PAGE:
How to Give Gladly

William C. Brownson Uncategorized

READ : 2 Corinthians 8:1-2

We’ve been thinking together in these past weeks about how to live happily, and much of what we’ve covered has been about receiving things from God: faith, comfort, victory over sin, but there’s one more lesson to learn in living happily and that is how to give.

I was thinking about my title for this message and wondering how much interest it would generate. They tell you in classes on speech and communication that your title should get people’s attention and arouse their interest. It should make them want to listen. But on the other hand, it shouldn’t promise more than you can deliver, lest they murmur and be disappointed. What about this for a title: “How to Give Gladly”?

It gets good marks for accuracy because I really am going to speak about joyful giving. But I ask myself: How many people out there, like you, want to learn how to do that? How interested is Mr. Average Man, Mrs. Average Woman, or a typical young person in the art of giving? Aren’t they all more likely to be interested in how to get something? Who burns with ambition to be an expert giver?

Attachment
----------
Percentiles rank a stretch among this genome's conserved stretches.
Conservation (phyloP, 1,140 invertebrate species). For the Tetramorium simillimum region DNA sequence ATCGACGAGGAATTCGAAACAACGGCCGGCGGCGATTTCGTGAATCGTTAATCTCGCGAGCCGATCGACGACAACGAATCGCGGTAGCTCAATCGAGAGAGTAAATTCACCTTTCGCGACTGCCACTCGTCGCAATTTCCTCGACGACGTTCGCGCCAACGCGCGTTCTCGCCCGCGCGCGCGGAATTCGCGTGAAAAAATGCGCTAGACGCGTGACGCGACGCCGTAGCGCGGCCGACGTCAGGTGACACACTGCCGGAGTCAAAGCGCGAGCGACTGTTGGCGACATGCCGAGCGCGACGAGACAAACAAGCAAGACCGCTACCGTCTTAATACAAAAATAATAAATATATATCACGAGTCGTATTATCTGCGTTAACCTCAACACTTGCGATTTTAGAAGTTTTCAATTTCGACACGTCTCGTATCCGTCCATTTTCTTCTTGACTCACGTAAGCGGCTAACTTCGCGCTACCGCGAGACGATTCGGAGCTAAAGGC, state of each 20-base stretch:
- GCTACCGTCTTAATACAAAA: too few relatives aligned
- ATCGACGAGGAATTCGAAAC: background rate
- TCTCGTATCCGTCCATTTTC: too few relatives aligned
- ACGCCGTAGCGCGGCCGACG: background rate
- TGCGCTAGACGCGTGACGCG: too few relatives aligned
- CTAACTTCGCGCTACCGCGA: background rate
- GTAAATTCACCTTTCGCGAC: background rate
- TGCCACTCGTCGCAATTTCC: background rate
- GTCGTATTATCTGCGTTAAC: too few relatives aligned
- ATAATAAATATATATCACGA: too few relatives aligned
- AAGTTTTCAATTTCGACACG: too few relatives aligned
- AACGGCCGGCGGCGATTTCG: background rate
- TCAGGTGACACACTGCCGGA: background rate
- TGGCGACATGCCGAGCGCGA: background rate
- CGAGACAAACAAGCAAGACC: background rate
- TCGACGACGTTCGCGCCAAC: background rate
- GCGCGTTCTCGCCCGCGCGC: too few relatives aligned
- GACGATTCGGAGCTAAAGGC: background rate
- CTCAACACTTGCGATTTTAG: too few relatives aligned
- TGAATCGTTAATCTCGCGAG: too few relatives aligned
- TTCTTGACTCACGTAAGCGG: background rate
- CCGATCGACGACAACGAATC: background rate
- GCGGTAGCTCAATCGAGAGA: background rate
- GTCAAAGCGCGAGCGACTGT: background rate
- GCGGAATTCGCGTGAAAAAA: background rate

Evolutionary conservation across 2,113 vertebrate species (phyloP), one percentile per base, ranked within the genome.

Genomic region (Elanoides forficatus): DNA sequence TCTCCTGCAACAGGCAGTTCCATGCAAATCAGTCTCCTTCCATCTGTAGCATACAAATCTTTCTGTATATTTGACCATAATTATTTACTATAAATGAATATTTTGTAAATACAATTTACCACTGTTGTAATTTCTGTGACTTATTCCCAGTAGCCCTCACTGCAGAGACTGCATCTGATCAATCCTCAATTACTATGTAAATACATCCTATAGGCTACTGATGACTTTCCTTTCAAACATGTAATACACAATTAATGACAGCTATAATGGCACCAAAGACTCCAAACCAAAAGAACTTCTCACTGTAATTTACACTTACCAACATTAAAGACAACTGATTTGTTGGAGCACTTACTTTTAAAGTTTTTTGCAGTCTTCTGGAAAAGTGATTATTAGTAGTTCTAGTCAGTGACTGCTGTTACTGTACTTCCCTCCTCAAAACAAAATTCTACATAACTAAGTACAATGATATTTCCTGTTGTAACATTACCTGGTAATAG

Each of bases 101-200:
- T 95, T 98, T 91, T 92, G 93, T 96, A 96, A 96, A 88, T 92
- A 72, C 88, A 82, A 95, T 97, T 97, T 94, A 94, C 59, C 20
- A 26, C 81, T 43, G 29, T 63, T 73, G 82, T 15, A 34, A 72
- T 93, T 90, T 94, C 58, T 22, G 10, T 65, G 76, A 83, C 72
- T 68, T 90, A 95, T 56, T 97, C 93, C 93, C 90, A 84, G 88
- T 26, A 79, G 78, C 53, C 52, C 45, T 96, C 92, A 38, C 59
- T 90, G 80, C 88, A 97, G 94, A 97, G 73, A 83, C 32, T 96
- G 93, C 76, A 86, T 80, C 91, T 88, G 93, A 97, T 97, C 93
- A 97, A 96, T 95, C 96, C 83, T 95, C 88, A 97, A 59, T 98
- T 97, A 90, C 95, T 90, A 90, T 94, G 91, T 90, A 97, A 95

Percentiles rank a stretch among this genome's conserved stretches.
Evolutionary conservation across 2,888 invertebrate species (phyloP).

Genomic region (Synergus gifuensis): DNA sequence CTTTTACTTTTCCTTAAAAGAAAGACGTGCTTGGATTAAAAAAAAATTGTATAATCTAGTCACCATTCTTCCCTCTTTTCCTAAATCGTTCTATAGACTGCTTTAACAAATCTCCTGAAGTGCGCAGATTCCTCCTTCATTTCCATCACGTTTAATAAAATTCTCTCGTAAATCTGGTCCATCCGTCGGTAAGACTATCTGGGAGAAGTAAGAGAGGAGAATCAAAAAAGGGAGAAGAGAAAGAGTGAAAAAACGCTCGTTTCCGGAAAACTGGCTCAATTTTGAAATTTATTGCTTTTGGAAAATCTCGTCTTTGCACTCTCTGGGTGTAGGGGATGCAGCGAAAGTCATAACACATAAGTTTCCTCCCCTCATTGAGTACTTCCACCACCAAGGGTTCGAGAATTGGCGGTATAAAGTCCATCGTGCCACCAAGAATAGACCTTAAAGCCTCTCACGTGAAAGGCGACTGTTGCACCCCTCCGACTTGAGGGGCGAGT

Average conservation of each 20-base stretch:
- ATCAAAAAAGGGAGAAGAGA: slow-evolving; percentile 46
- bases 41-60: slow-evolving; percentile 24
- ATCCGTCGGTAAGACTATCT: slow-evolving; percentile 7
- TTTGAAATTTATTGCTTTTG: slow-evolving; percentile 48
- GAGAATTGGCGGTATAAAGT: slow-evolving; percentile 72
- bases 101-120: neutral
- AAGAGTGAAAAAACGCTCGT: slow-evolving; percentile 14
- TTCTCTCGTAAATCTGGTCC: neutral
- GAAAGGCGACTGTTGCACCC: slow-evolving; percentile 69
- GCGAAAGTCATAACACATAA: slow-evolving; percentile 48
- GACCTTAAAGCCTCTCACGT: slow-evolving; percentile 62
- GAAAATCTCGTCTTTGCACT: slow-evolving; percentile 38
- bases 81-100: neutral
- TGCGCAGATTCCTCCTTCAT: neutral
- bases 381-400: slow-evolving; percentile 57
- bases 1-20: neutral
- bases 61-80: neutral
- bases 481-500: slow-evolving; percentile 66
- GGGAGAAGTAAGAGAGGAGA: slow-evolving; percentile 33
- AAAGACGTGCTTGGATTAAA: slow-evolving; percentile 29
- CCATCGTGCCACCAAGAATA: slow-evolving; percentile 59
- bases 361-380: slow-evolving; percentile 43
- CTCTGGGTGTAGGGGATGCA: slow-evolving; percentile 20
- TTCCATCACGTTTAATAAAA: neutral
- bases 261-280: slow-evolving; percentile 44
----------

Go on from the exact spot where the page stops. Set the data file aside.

But remember, I put in there the part about doing it gladly. That, I thought, ought to hook someone. Everybody’s interested in happiness, right? Who wouldn’t want to be glad? Some people, I guess, would be willing to try almost anything that could offer them joy in the midst of an otherwise dreary life.

Well, whether it’s a good title or a bad one, I’d like to have a run at “How to Give Gladly.” It does interest me, at any rate, and I hope you’ll stay with me on it for just a bit. What I have to offer today could almost be described as a “secret formula.”

You’ve heard about the secret formula idea: a mysterious combination of ingredients produces an amazing result. Maybe it’s a magic potion that will put a damsel to sleep for centuries, or a fountain of youth that will make an aged gentleman spry. Perhaps it’s a chemical to turn a man into a monster or a magpie into a man. The message is: Get hold of this formula, and presto – your life will dramatically change.

Here is the “secret formula” for hilarious giving. Listen. It’s from Paul’s second letter to the Corinthians in the New Testament, chapter 8:

“In a severe test of affliction, their abundance of joy and their extreme poverty have overflowed in a wealth of generosity on their part” (v. 2).

Talk about a rare mix – this is it! Take abounding joy and grinding poverty and throw them into a pot boiling with trouble and pain. And do you know what overflows, what comes bubbling up over the sides of the pot? Generosity – giving of the most astonishing sort.